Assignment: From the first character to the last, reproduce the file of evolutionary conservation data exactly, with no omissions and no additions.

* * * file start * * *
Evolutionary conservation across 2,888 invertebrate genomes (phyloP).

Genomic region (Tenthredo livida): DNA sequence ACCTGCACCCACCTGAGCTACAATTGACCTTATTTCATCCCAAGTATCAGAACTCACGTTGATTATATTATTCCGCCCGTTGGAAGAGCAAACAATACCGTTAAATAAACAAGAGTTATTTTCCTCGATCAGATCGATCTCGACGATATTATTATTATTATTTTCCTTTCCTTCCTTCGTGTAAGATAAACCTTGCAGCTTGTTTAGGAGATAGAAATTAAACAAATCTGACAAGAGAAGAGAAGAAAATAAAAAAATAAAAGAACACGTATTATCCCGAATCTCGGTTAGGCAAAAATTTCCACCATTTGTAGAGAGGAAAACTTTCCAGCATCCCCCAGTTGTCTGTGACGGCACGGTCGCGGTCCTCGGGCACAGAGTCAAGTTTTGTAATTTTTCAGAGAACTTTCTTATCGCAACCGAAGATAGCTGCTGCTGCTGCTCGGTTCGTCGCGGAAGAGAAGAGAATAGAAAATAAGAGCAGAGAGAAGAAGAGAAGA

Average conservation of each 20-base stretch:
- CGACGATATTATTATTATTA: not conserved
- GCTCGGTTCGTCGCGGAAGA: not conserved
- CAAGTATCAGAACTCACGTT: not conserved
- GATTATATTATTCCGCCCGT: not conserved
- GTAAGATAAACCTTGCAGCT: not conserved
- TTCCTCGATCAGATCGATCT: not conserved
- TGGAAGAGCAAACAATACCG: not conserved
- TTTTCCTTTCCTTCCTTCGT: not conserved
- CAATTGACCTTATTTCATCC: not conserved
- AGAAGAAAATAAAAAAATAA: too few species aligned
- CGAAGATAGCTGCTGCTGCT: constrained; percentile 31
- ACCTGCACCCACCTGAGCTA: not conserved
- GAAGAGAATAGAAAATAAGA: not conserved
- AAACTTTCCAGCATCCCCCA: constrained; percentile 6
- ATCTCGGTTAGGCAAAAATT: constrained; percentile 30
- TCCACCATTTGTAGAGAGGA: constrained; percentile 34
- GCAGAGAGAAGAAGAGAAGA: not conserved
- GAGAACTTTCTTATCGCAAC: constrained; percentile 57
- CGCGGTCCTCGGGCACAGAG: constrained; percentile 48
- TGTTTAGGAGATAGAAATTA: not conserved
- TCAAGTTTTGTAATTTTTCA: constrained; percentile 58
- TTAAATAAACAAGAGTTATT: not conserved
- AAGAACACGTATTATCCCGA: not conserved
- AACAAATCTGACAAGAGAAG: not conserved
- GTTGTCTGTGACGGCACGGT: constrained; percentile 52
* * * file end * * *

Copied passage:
Evolutionary conservation across 2,888 invertebrate genomes (phyloP).

Genomic region (Tenthredo livida): DNA sequence ACCTGCACCCACCTGAGCTACAATTGACCTTATTTCATCCCAAGTATCAGAACTCACGTTGATTATATTATTCCGCCCGTTGGAAGAGCAAACAATACCGTTAAATAAACAAGAGTTATTTTCCTCGATCAGATCGATCTCGACGATATTATTATTATTATTTTCCTTTCCTTCCTTCGTGTAAGATAAACCTTGCAGCTTGTTTAGGAGATAGAAATTAAACAAATCTGACAAGAGAAGAGAAGAAAATAAAAAAATAAAAGAACACGTATTATCCCGAATCTCGGTTAGGCAAAAATTTCCACCATTTGTAGAGAGGAAAACTTTCCAGCATCCCCCAGTTGTCTGTGACGGCACGGTCGCGGTCCTCGGGCACAGAGTCAAGTTTTGTAATTTTTCAGAGAACTTTCTTATCGCAACCGAAGATAGCTGCTGCTGCTGCTCGGTTCGTCGCGGAAGAGAAGAGAATAGAAAATAAGAGCAGAGAGAAGAAGAGAAGA

Average conservation of each 20-base stretch:
- CGACGATATTATTATTATTA: not conserved
- GCTCGGTTCGTCGCGGAAGA: not conserved
- CAAGTATCAGAACTCACGTT: not conserved
- GATTATATTATTCCGCCCGT: not conserved
- GTAAGATAAACCTTGCAGCT: not conserved
- TTCCTCGATCAGATCGATCT: not conserved
- TGGAAGAGCAAACAATACCG: not conserved
- TTTTCCTTTCCTTCCTTCGT: not conserved
- CAATTGACCTTATTTCATCC: not conserved
- AGAAGAAAATAAAAAAATAA: too few species aligned
- CGAAGATAGCTGCTGCTGCT: constrained; percentile 31
- ACCTGCACCCACCTGAGCTA: not conserved
- GAAGAGAATAGAAAATAAGA: not conserved
- AAACTTTCCAGCATCCCCCA: constrained; percentile 6
- ATCTCGGTTAGGCAAAAATT: constrained; percentile 30
- TCCACCATTTGTAGAGAGGA: constrained; percentile 34
- GCAGAGAGAAGAAGAGAAGA: not conserved
- GAGAACTTTCTTATCGCAAC: constrained; percentile 57
- CGCGGTCCTCGGGCACAGAG: constrained; percentile 48
- TGTTTAGGAGATAGAAATTA: not conserved
- TCAAGTTTTGTAATTTTTCA: constrained; percentile 58
- TTAAATAAACAAGAGTTATT: not conserved
- AAGAACACGTATTATCCCGA: not conserved
- AACAAATCTGACAAGAGAAG: not conserved
- GTTGTCTGTGACGGCACGGT: constrained; percentile 52